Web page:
Data from the Canadian Animal Health Institute reveals that there are over eight million dogs in Canada, and according to Association des médecins vétérinaires du Québec there are about one million in Québec. This number has been increasing over the past two decades as the population in the province has grown. So it really can be said that dog is man’s best friend (at least in Québec, anyway)!
While a dog’s companionship provides owners with many social and therapeutic benefits, it also carries a huge responsibility and has repercussions, particularly on home insurance .
Whether you’re an owner, co-owner, or tenant, you need to declare that you have a dog to ensure you’re covered by your home insurance in the event your dog causes property damage or bodily injury. What damage and injuries are covered by your insurer? Promutuel Insurance takes a look at the question and provides some advice to limit the risks of damage and injury caused by your dog.
Home insurance and dogs
Even if your pet is well trained and displays exemplary behaviour around you, it’s very difficult, if not impossible, to control its actions every moment of the day and night. In that respect, your dog poses a risk to your home and may become a risk to public health or safety and, consequently, to your insurer. It’s therefore important to take out insurance that covers your home and civil liability so that you’re protected (in case your dog causes injury or damage to others).
When you buy your home insurance, it’s vitally important to mention that you own a dog. Failing to take this essential step could cost you big—your insurer could even go so far as to deny a claim when you need it.
Home insurance offers you protection that covers your property and civil liability. If your dog causes bodily injury or property damage to third parties, the damage will usually be covered by this insurance. However, it’s best to contact your insurance representative to ensure your insurance policy provides adequate coverage.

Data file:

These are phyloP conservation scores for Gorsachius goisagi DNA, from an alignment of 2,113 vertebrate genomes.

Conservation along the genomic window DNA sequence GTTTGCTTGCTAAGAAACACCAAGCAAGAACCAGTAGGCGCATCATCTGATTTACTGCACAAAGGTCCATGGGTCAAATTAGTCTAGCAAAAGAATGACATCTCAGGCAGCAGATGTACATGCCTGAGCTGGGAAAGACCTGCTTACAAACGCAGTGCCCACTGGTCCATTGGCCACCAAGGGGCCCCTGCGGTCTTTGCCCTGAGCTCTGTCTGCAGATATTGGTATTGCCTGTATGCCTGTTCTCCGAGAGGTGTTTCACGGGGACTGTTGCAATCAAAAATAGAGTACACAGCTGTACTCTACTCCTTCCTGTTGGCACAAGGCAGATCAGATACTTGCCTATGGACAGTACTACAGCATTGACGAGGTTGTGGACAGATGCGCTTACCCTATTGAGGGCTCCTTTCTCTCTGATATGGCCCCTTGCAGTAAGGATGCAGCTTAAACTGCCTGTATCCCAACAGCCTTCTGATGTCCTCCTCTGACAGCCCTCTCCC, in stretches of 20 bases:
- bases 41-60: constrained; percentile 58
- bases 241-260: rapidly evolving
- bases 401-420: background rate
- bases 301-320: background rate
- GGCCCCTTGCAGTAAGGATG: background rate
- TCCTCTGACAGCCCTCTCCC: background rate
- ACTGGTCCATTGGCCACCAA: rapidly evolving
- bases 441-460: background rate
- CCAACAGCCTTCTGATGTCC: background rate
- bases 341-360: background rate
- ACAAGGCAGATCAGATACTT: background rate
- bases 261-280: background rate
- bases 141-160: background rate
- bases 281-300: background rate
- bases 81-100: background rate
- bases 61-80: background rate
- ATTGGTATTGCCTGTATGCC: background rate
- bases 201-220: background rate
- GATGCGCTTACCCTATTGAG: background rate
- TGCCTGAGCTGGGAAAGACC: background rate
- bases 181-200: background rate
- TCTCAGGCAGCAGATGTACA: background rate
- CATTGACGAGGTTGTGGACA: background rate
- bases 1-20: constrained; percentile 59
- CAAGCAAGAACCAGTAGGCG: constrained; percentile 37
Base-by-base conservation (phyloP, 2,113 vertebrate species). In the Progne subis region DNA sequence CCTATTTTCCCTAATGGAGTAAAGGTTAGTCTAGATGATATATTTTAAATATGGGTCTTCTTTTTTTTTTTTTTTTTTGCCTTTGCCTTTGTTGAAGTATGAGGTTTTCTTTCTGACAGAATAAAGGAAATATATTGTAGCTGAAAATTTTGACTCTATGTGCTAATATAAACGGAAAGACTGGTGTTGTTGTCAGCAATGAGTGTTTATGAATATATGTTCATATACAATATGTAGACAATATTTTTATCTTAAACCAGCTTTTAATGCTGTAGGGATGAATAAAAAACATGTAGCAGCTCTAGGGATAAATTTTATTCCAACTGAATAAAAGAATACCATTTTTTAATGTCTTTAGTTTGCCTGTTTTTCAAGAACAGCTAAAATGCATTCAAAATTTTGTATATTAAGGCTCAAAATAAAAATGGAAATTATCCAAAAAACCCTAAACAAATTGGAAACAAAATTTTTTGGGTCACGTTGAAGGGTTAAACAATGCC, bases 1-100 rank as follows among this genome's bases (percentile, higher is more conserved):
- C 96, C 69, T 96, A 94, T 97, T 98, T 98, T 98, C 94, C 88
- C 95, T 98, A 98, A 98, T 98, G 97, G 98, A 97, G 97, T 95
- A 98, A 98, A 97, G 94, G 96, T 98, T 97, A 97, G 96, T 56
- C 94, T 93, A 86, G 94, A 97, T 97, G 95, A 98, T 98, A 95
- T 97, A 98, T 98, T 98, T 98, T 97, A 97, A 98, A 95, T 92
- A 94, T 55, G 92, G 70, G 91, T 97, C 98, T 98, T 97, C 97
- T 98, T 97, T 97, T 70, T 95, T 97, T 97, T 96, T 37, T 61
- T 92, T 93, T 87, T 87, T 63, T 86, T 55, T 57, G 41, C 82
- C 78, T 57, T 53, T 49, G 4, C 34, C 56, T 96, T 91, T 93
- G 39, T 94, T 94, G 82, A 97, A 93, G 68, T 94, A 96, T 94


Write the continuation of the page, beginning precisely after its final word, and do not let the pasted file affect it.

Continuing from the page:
Types of damage caused by your dog and home insurance coverage
Knowing what your home insurance covers can help you avoid unpleasant surprises. Is damage caused by your dog covered?
Your home insurance policy may protect you against two types of damage caused by your pet:
- Damage to your property if you have a comprehensive policy
- The financial consequences of civil liability in the event of property damage or bodily injury to a third party
Damage to your property
Since there are several types of coverage, and eligibility criteria may vary from one insurer to another regarding pets, it’s best to contact your insurance representative to find out what coverage is available.
Civil liability in case of property damage to a third party
Does your dog attack your neighbour’s flower beds or damage their property? The liability portion of your home insurance could compensate the affected third party in the event of property damage.
Civil liability in case of bodily injury to a third party or to another pet
What happens if your dog bites the mail carrier or one of your visitors? As a dog owner, the risk of bites is undoubtedly one of your biggest fears. If your dog hurts someone or their pet, that person has the right to sue you in civil court. If you’re found responsible for the incident, you could be required to financially compensate your dog’s victim.
Thanks to the liability insurance included in your policy, your home insurance usually also covers bodily injury your dog causes to another person or their pet. If your dog bites or injures someone or causes injuries (e.g., the person your dog chases falls while trying to escape, whether at your home or elsewhere, your insurer could cover the financial consequences for this type of situation.
Warning: If you don’t take reasonable precautions to prevent your dog from biting a third party and injuring someone, you could face criminal negligence charges and have your claim denied. “Reasonable precautions” can refer to things such as putting your dog on a leash, fencing your property, and taking the measures recommended by the court or a veterinarian (wearing a muzzle, euthanasia, etc.).